My Break Week Trip

By: Yumi Kojio

During break week (February 22 to 26) I went to New York City. I would like to share details a1bout my trip. I travelled to New York City by bus. It took about 12 hours to get there. Luckily, I was able to go to NYC for a reasonable cost.

On my first day in NYC, I watched a Broadway musical: Finding Never Land. This was the third time I went to a musical performance. I was very impressed by the beautiful voices and powerful performances of the actors and actresses. If I go to NYC again, I would like to watch another show!

2The next day, I visited the Statue of Liberty and the World Trade Center. I climbed all of the way up to the crown of the Statue of Liberty. Unfortunately, the view was not very nice because of the rain. However, I still thought it was an enjoyable experience. After going to the Statue of Liberty, I went to see the memorial grounds at the World Trade Center. I was surprised to see how many Japanese people passed away in the 9/11 attacks; there were a lot more than I had expected.  When I learned about their deaths, I felt like I should try to learn more about historic world events.

3On my last day in NYC, I went to Central Park and ate some famous NYC foods. My favorite food from the trip was lobster. You should try it!

I am very grateful that I was able to travel to NYC! In Kington, it is easy to travel to wonderful places, such as Ottawa, Toronto, Quebec City, U.S. and so on. If you study English at QSoE, you will have the opportunity to visit all of these amazing cities!

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My story of studying in Canada as an international student (continued)

This is the continuation of Xiangtao Meng’s story of studying at Queen’s University as an international student. Read Part 1 to find out about his experience of learning English language for university preparation.

Part 2: The foundation

I went to the woods because I wished to live deliberately, to front only the essential facts of life, and see if I could not learn what it had to teach, and not, when I came to die, discover that I had not lived. By Henry Thoreau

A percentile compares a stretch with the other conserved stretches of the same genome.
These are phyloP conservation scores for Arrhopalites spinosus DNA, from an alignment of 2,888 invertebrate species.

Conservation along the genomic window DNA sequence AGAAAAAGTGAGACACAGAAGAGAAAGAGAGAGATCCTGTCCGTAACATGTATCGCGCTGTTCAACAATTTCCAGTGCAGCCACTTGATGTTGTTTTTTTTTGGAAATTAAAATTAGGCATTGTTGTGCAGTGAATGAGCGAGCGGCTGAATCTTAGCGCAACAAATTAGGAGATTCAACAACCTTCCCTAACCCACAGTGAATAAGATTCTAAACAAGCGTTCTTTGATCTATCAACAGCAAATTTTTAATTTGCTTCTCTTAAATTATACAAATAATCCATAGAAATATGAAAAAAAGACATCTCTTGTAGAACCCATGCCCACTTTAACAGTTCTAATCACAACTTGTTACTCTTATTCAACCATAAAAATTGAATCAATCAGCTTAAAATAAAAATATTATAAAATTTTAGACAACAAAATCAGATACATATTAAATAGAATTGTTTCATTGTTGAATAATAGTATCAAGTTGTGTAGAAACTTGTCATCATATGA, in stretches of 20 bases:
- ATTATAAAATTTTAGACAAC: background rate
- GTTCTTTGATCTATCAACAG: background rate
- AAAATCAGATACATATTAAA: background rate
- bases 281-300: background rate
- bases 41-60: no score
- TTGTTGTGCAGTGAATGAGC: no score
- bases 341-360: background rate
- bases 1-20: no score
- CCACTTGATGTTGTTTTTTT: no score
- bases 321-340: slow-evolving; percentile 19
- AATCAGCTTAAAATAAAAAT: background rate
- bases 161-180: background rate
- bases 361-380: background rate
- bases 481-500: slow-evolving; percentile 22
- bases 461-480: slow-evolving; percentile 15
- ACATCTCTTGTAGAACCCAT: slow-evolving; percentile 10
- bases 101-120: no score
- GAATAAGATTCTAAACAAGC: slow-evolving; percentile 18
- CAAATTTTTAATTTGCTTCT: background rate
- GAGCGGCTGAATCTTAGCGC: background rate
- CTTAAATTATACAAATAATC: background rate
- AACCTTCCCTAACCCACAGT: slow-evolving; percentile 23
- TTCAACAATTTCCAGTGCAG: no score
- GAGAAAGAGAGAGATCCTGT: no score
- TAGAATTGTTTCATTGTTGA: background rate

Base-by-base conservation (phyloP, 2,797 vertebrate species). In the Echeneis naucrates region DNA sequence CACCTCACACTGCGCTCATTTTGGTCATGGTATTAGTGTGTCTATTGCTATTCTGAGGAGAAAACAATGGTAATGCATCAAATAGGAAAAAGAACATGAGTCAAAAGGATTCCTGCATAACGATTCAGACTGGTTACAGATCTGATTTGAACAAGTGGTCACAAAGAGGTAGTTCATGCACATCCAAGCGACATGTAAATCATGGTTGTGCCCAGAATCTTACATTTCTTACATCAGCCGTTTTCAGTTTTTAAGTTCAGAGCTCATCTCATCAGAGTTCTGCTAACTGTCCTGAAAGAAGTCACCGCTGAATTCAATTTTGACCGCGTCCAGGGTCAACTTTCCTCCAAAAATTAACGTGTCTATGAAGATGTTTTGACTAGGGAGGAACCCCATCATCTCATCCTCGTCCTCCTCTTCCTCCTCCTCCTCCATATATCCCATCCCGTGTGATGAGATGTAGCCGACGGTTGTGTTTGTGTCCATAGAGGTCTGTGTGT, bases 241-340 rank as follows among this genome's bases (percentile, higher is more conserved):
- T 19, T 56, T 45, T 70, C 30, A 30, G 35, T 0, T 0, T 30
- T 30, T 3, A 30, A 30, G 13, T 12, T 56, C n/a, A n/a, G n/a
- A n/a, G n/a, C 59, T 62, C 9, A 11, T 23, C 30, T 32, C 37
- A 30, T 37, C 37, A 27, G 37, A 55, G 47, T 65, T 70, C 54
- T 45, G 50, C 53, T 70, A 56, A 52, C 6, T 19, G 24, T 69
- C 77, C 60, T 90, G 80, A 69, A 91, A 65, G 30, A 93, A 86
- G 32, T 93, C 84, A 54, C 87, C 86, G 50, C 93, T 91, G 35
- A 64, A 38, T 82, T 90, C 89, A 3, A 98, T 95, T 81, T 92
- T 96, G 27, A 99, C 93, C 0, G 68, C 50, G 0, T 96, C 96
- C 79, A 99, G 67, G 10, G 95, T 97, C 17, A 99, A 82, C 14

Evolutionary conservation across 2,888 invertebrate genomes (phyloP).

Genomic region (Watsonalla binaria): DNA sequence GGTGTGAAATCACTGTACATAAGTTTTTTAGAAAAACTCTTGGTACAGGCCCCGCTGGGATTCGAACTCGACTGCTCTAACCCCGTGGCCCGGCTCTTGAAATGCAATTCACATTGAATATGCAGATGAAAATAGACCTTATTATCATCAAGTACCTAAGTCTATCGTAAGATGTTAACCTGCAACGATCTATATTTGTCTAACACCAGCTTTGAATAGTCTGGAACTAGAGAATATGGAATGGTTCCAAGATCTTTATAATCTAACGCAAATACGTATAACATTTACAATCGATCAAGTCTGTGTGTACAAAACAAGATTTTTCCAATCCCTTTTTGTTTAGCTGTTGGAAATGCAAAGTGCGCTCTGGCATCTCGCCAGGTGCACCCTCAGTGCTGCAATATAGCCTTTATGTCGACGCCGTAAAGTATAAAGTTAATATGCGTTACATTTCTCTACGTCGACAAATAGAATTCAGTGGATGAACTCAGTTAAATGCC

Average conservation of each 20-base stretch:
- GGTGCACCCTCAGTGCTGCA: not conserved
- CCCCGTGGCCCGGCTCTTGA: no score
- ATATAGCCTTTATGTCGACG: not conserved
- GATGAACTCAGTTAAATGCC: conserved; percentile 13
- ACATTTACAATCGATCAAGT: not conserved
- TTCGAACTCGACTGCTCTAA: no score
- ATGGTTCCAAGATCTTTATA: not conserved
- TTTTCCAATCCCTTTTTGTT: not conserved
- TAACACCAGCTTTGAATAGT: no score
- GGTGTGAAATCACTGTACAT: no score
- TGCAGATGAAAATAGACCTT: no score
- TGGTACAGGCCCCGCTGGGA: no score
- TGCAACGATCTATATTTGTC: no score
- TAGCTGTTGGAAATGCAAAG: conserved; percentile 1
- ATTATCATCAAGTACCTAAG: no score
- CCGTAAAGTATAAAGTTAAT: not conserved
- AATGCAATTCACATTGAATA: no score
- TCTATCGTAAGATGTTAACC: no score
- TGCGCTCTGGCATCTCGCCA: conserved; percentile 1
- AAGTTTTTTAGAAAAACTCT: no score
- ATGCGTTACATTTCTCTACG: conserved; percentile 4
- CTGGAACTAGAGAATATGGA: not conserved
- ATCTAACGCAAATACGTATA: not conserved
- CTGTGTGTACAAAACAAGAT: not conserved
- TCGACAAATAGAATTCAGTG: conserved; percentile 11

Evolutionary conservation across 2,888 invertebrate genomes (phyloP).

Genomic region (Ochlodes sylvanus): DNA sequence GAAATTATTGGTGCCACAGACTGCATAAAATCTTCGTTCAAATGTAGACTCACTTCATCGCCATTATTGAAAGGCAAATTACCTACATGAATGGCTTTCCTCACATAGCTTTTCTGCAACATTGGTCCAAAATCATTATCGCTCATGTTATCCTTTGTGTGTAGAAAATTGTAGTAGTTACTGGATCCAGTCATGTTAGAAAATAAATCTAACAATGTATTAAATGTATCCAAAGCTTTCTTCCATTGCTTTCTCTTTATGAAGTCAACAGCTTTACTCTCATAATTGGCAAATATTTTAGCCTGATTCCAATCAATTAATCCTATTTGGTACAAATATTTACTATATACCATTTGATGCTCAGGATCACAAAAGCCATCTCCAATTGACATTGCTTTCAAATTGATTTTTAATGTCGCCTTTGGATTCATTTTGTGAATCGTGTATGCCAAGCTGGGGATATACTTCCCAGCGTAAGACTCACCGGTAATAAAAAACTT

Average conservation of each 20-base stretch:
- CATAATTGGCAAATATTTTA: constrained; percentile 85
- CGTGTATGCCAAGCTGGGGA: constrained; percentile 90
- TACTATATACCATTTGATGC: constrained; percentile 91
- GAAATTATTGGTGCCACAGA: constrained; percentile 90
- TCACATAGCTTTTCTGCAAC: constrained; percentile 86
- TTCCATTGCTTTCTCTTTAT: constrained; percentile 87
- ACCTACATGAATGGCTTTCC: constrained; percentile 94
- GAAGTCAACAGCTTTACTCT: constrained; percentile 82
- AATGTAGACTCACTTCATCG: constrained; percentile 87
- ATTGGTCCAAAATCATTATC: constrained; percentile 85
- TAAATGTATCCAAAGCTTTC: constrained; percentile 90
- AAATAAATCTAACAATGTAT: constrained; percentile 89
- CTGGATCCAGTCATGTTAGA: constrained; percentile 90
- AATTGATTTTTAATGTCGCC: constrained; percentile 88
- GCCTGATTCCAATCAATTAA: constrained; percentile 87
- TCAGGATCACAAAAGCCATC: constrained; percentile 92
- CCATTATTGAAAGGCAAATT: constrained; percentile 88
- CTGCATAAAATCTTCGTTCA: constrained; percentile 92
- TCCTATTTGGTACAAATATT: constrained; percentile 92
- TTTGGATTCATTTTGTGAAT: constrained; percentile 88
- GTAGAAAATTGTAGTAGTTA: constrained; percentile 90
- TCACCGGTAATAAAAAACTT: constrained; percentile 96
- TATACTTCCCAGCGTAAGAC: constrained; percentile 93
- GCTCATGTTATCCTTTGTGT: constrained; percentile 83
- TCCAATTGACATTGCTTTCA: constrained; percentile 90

After a transition during the summer, I started my journey at Queen’s. It was a journey into the woods, with picturesque scenery but also with marshes and brambles, appealing and challenging. Frosh week gave me my most favourite memories, from my first time attending a house party to playing with mud in the frosh Olympics; joining a club, socializing with other members, playing laser tag and eating frozen yogurt together on a cold night were also some high points. I was thrilled to find Queen’s to be so diverse in culture, which allowed me to sink into the Canadian culture as well as familiarize myself with other cultures by coming across with other exchange and international students.

In fact, it is these events and activities planned by those back room boys that were the best memories from my first year. I really appreciate the efforts which those back room boys contributed. Moreover, I appreciate the support from an engineering student and my philosophy TA.

Once after coming back from an event at residence orientation, I went for a walk along the lake and sat on a bench, reflecting on the experiences from that day with my new floor-mates and dreaming of my future Queen’s life. At the same time, I felt a little bit homesick because of not talking to my family for couple weeks. While I was sitting there, an upper year Canadian engineering student was taking a walk as well. He passed by me but then turned back and asked whether or not he could sit with me. He sat there and asked why I was sitting alone, he chatted with me and listened to my stories and background, and he encouraged me to talk to my family frequently and suggested ways on how to start a conversation with strangers. From his words not only did I know what my future university life looks like, but I was also encouraged and motivated. Eventually, I overcame homesickness by socializing with people from my classes and meeting many who are supportive and friendly.

Besides the support from this engineering student, my philosophy TA also helped me a lot with writing essays and comprehending texts. I took philosophy in my first year and by the end of first semester the philosophical world appealed to me. However, the amount of reading and writing quadrupled during the second semester which overwhelmed me. Remembering those days when great treaties dominated my mind and when I struggled in understanding concepts and writing term essays, I appreciated the support from the TA. My TA really understood my difficulties, explained concepts patiently, as well as gave me advice on reading and writing. With his help I succeeded in this course and my interest in philosophy was further developed.